This chapter covers the Spring Framework implementation of the Inversion of Control (IoC) principle. IoC is also known as dependency injection (DI). It is a process whereby objects define their dependencies, that is, the other objects they work with, only through constructor arguments, arguments to a factory method, or properties that are set on the object instance after it is constructed or returned from a factory method. The container then injects those dependencies when it creates the bean. This process is fundamentally the inverse, hence the name Inversion of Control (IoC), of the bean itself controlling the instantiation or location of its dependencies by using direct construction of classes, or a mechanism such as the Service Locator pattern.
org.springframework.context packages are the basis for
Spring Framework's IoC container. The
interface provides an advanced configuration mechanism capable of managing
any type of object.
is a sub-interface of
BeanFactory. It adds
easier integration with Spring's AOP features; message resource handling
(for use in internationalization), event publication; and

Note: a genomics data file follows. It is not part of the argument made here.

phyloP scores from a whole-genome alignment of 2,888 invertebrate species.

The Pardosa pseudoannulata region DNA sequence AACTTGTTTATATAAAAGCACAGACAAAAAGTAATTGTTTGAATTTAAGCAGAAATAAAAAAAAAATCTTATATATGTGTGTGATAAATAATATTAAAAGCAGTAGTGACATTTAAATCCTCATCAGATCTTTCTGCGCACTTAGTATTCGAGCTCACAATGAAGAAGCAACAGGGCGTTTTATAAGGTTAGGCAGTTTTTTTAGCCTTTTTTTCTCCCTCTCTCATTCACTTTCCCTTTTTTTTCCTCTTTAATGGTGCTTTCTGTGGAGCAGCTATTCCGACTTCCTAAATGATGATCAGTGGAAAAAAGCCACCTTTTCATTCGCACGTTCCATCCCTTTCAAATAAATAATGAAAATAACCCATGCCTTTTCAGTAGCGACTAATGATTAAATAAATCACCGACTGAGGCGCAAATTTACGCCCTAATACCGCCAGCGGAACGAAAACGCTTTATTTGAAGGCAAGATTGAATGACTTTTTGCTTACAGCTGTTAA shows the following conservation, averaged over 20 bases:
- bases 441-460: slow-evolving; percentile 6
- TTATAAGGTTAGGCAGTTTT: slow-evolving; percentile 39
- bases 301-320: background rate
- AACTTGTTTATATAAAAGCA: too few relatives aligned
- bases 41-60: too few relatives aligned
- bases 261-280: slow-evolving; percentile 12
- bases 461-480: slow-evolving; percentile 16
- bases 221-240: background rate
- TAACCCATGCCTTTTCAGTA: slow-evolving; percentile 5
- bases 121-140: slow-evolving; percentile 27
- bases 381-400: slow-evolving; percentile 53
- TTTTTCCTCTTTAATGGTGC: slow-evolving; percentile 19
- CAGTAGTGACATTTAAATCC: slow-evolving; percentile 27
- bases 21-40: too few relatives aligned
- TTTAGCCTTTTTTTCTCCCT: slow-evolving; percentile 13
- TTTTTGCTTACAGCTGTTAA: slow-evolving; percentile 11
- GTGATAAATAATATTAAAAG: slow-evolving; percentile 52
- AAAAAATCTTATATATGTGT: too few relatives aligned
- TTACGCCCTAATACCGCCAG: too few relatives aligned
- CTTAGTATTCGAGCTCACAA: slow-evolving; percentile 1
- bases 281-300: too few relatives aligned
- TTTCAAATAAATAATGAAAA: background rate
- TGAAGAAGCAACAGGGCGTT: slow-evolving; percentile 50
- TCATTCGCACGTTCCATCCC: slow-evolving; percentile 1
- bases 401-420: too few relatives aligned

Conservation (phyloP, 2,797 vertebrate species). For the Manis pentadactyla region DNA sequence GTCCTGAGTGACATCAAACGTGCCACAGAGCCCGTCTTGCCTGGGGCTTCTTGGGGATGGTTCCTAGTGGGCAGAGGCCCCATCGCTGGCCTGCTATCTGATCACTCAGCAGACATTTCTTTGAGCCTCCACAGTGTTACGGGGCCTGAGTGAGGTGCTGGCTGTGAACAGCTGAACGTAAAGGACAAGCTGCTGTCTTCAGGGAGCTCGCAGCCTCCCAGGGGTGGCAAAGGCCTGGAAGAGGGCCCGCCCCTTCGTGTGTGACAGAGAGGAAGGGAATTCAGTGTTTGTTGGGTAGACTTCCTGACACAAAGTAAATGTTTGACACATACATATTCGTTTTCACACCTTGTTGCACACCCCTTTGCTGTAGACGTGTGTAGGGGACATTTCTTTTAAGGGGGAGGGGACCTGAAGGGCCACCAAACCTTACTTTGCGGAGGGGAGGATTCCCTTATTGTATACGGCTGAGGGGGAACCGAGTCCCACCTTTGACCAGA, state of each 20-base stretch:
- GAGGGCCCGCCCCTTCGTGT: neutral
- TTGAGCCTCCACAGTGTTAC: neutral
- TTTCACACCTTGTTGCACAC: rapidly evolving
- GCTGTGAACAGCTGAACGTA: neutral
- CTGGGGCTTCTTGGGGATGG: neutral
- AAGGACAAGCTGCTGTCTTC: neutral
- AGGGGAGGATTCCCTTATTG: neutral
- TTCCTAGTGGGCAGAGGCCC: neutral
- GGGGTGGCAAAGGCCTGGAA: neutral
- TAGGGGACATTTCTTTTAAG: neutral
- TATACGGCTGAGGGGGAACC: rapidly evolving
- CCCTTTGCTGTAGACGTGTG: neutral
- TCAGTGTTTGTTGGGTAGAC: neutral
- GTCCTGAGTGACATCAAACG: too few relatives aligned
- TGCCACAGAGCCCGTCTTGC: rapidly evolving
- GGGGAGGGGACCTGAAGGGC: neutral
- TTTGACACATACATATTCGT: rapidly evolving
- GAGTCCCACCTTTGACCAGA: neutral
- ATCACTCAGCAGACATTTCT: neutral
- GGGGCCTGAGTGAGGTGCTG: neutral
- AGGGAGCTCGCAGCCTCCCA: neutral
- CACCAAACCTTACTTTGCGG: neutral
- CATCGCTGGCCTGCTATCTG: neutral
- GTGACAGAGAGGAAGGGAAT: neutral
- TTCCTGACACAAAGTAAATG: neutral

application-layer specific contexts such as the
WebApplicationContext for use in web
In short, the
the configuration framework and basic functionality, and the
ApplicationContext adds more
enterprise-specific functionality. The
ApplicationContext is a complete superset
BeanFactory, and is used exclusively
in this chapter in descriptions of Spring's IoC container. For
more information on using the
ApplicationContext, refer to Section 3.14, “The BeanFactory”.
In Spring, the objects that form the backbone of your application and that are managed by the Spring IoC container are called beans. A bean is an object that is instantiated, assembled, and otherwise managed by a Spring IoC container. Otherwise, a bean is simply one of many objects in your application. Beans, and the dependencies among them, are reflected in the configuration metadata used by a container.